This time around, the U.S. diplomats' meeting with de facto Abkhaz President Sergei Bagapsh was reportedly difficult: Apsnypress quoted Bagapsh's spokesman Kristian Bzhania as describing it as "a very frank and sometimes sharp exchange of views." According to Bzhania, the U.S. side offered help in defusing tensions with Georgia but "did not make concrete proposals." But Abkhaz Foreign Minister Sergei Shamba for his part sounded cautiously upbeat, telling apsny.ru that "the U.S. delegation did not insist on the superiority of any principles" (meaning territorial integrity as opposed to the right to self-determination.) Shamba told RFE/RL's Georgian Service on May 12 that Bryza acknowledged that there are two alternative peace plans on the table, thereby implying that the United States does not reject out of hand the "Key To The Future" that Bagapsh unveiled in June 2006, and might even urge the Georgians to incorporate into President Saakashvili's most recent peace proposal selected elements from it. That peace initiative envisaged an official Georgian apology to Abkhazia for its "state policy of assimilation, war, and isolation"; an end to Georgian political and economic pressure on Abkhazia; signing a peace treaty guaranteeing security in the air, on the ground, and on the Black Sea; guarantees by the international community and the UN Security Council to preclude the resumption of hostilities between Georgia and Abkhazia; consultations between Bagapsh and Saakashvili on peaceful coexistence; cooperation in the fight against organized crime; and broad regional cooperation, including Abkhaz participation in multilateral cooperation within the parameters of the Black Sea Economic Cooperation Organization and the European Union's New Neighborhood Policy.
However, Bagapsh's position is probably weaker today, and his leeway for compromise narrower, than two years ago. Even if Russia is not, as Shamba claimed in an interview with "Izvestia" on May 6, planning to structure its future relations with Abkhazia on the model of U.S. relations with Taiwan, Bagapsh is apparently under domestic pressure: Raul Khadjimba, his Moscow-backed erstwhile rival in the disputed 2004 presidential ballot is still waiting in the wings for a chance to come to power. Meeting in emergency session on April 30, the Abkhaz parliament adopted a statement calling on Bagapsh not to resume talks with Georgia within the framework of the so-called Group of Friends of the UN Secretary-General until that body adopts an "objective" assessment of Georgia's recent "aggressive actions," and until Georgia complies with its obligations under the May 1994 UN-mediated cease-fire agreement, kavkaz-uzel.ru reported. The Abkhaz insist that that agreement precludes the presence of Georgian troops to the Kodori Gorge; the Georgians counter that it does not extend to the Interior Ministry forces deployed to Kodori in August 2006. The Abkhaz have nonetheless over the past 18 months pegged a resumption of UN-mediated bilateral talks with Tbilisi to the withdrawal of those troops from Kodori.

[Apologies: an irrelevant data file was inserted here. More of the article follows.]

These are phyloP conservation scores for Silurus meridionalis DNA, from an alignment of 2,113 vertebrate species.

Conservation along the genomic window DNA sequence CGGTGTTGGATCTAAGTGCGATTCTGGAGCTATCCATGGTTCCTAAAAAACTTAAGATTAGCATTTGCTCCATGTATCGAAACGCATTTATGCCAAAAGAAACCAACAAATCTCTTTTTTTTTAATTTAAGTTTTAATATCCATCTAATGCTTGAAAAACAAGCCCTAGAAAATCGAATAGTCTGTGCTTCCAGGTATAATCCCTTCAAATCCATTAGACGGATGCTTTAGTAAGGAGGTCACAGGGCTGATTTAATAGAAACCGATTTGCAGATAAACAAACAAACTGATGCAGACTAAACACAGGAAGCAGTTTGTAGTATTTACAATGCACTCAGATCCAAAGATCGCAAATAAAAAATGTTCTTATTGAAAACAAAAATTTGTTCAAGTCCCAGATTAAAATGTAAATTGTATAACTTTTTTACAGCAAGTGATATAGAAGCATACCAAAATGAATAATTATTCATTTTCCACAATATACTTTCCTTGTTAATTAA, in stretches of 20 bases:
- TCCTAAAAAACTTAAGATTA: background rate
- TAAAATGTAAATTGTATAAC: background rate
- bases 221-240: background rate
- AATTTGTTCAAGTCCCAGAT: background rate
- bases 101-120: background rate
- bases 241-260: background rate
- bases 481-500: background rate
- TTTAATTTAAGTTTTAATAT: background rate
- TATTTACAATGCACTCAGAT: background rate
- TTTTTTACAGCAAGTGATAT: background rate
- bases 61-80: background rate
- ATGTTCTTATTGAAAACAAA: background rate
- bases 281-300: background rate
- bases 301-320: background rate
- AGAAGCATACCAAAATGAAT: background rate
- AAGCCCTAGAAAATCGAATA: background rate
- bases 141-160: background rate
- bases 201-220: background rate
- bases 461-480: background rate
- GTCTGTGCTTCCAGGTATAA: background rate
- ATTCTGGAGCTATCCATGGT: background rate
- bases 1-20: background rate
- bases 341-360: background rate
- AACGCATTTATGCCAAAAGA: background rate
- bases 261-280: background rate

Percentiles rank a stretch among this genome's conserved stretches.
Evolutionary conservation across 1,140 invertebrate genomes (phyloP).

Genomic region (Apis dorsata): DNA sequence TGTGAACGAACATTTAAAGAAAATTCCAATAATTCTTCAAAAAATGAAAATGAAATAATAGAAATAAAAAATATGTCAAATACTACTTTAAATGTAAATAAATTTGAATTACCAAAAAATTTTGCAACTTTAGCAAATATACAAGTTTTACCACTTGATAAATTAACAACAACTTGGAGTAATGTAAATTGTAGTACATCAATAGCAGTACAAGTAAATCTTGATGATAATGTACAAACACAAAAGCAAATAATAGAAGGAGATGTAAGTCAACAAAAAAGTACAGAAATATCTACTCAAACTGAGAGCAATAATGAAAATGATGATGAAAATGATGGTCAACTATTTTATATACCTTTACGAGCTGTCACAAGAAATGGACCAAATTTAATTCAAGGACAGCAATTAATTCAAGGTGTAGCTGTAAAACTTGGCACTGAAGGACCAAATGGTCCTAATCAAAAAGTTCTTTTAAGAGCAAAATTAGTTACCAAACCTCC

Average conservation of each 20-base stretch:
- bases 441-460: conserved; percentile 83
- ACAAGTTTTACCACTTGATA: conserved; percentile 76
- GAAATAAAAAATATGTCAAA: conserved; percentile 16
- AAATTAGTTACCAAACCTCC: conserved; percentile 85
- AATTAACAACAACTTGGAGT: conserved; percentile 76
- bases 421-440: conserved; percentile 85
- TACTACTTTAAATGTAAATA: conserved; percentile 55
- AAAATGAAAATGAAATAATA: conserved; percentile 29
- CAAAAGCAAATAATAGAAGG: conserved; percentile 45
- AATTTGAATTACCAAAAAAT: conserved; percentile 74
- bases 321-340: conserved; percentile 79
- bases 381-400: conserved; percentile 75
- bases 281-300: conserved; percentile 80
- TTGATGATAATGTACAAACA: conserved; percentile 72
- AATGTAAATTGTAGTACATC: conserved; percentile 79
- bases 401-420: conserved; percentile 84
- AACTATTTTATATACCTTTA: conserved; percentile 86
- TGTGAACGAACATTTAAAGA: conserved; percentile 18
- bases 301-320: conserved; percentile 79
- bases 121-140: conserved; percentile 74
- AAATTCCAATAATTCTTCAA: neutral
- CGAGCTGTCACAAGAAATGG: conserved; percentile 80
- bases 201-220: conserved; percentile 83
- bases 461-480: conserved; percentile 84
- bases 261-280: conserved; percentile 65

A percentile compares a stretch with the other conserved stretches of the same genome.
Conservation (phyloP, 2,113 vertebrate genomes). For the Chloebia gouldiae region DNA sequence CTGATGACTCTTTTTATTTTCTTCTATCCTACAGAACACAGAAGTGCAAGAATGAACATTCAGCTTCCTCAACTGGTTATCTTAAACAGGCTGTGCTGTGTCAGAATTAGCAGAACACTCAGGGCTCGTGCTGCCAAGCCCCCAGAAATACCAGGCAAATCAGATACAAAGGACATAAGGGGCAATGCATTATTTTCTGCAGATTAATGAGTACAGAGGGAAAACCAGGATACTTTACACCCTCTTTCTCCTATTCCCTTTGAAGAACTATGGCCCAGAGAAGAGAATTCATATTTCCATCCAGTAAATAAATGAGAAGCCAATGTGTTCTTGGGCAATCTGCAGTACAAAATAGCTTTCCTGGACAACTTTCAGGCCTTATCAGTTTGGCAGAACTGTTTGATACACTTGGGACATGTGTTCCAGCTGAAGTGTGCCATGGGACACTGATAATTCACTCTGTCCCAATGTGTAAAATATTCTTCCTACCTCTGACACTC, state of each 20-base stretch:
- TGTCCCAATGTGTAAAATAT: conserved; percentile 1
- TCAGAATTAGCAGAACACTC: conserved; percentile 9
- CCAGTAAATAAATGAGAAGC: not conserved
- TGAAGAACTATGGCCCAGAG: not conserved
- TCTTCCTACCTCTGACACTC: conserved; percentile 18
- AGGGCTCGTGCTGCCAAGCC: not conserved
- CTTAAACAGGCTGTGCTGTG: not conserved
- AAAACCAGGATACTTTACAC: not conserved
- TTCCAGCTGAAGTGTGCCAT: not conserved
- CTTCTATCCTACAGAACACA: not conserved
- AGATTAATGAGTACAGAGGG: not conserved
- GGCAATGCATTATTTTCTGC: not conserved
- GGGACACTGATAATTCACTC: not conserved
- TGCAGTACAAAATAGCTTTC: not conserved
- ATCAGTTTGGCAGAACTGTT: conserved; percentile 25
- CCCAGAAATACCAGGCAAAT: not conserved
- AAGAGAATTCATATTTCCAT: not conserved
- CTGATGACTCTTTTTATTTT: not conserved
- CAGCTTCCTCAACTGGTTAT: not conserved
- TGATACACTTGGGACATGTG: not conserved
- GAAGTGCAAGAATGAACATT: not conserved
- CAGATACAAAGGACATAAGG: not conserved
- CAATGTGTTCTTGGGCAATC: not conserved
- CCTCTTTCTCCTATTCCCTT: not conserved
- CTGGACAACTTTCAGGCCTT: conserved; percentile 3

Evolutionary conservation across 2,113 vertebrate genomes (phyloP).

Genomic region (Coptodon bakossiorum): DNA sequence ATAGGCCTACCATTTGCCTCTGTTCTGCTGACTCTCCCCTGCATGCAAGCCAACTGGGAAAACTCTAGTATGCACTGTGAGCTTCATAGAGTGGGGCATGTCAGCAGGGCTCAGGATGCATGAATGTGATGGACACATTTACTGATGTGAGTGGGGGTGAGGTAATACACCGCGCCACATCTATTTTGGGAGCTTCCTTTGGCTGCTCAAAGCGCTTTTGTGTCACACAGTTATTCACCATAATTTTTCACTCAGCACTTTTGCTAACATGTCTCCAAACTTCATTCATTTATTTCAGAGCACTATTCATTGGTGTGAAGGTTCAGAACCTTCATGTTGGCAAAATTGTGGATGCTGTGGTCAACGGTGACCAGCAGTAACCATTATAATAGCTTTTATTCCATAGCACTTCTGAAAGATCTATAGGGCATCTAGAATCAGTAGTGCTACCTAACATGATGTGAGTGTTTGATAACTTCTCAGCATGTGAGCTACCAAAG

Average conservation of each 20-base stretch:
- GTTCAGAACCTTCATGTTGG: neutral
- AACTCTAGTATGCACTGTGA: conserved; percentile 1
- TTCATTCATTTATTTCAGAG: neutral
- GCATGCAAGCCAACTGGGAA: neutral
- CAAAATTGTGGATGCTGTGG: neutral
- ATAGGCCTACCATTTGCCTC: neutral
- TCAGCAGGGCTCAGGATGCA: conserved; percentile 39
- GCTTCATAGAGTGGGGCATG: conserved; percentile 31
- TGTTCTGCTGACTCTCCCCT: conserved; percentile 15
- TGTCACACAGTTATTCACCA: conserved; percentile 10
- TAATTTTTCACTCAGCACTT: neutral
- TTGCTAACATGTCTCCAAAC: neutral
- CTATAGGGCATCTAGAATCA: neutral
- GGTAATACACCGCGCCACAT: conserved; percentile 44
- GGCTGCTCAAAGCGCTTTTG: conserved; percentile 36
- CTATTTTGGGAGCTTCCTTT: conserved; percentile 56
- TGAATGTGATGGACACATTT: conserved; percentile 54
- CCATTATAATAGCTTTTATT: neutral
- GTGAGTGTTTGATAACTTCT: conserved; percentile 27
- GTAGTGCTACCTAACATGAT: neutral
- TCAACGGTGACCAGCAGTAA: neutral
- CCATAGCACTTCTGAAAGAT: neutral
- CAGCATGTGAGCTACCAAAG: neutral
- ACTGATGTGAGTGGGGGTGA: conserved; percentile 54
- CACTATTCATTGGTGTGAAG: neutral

One possibly encouraging signal was a meeting in Sukhum(i) on May 12 between Shamba and Georgian Ambassador to the UN Irakli Alasania. The two men established a good, if short-lived, working relationship two years ago when Alasania served as Saakashvili's special envoy for the Abkhaz conflict. According to civil.ge, their May 12 meeting focused on unspecified "security issues." The lack of clear-cut security guarantees, and specifically Georgia's refusal to consider signing a formal pact abjuring the use of force against Abkhazia and South Ossetia, has been a weakness of successive Georgian peace proposals, as Brussels-based scholar Bruno Coppieters has pointed out.
International efforts to bring about a rapprochement between the two sides are not helped, however, by the comments of some Georgian politicians. For example, Nikoloz Rurua, the chairman of the Georgian parliament Defense and Security Committee, appears to rule out any Abkhaz input in resolving the conflict; he told RFE/RL's Georgian Service on May 13 that "we cannot be guided by [the Abkhaz] world view and their judgment because they are an illegal entity, and therefore most of their demands have one aim. As long as these kinds of demands are put forward by separatist groups, a real, rational dialogue with the potential of mutual compromise will never take place."
Former Georgian Foreign Minister David Bakradze for his part issued a thinly veiled warning to the Abkhaz on May 13 that Georgia is the sole guarantor of their survival as an ethnic group and the survival of their culture. It was, however, the Georgians who, after securing control of Sukhum(i) in October 1992, torched the building housing the Abkhaz national archive, which was almost completely destroyed.
Meanwhile, the military situation in the Abkhaz conflict zone remains unclear. On May 10, Iosif Chakhvishvili, a department head at the Georgian Reintegration Ministry, told kavkaz-uzel.ru that Russian moves over the past two months suggest that Russia plans to launch a military operation in the Kodori Gorge, and on May 12, Georgian Deputy Defense Minister Batu Kutelia was quoted by Caucasus Press as telling journalists that Russia has indeed deployed some 400 servicemen under the command of an Abkhaz deputy defense minister to the lower reaches of the gorge in Tkvarcheli Raion. U.S. Deputy Assistant Secretary of State Bryza was quoted by Georgian media on May 12 as saying that during his visit to Sukhum(i) he saw a large number of Russian forces, and also armor and artillery. And on May 13, Georgian Prime Minister Lado Gurgenidze commented on aerial photos released by the Georgian Interior Ministry that reportedly show a concentration of military equipment and personnel in Abkhazia's southernmost Gali Raion, Caucasus Press reported. The UN Observer Mission (UNOMIG) has not yet commented on those claims.
Copyright (c) 2008. RFE/RL, Inc. Reprinted with the permission of Radio Free Europe/Radio Liberty, 1201 Connecticut Ave., N.W. Washington DC 20036. www.rferl.org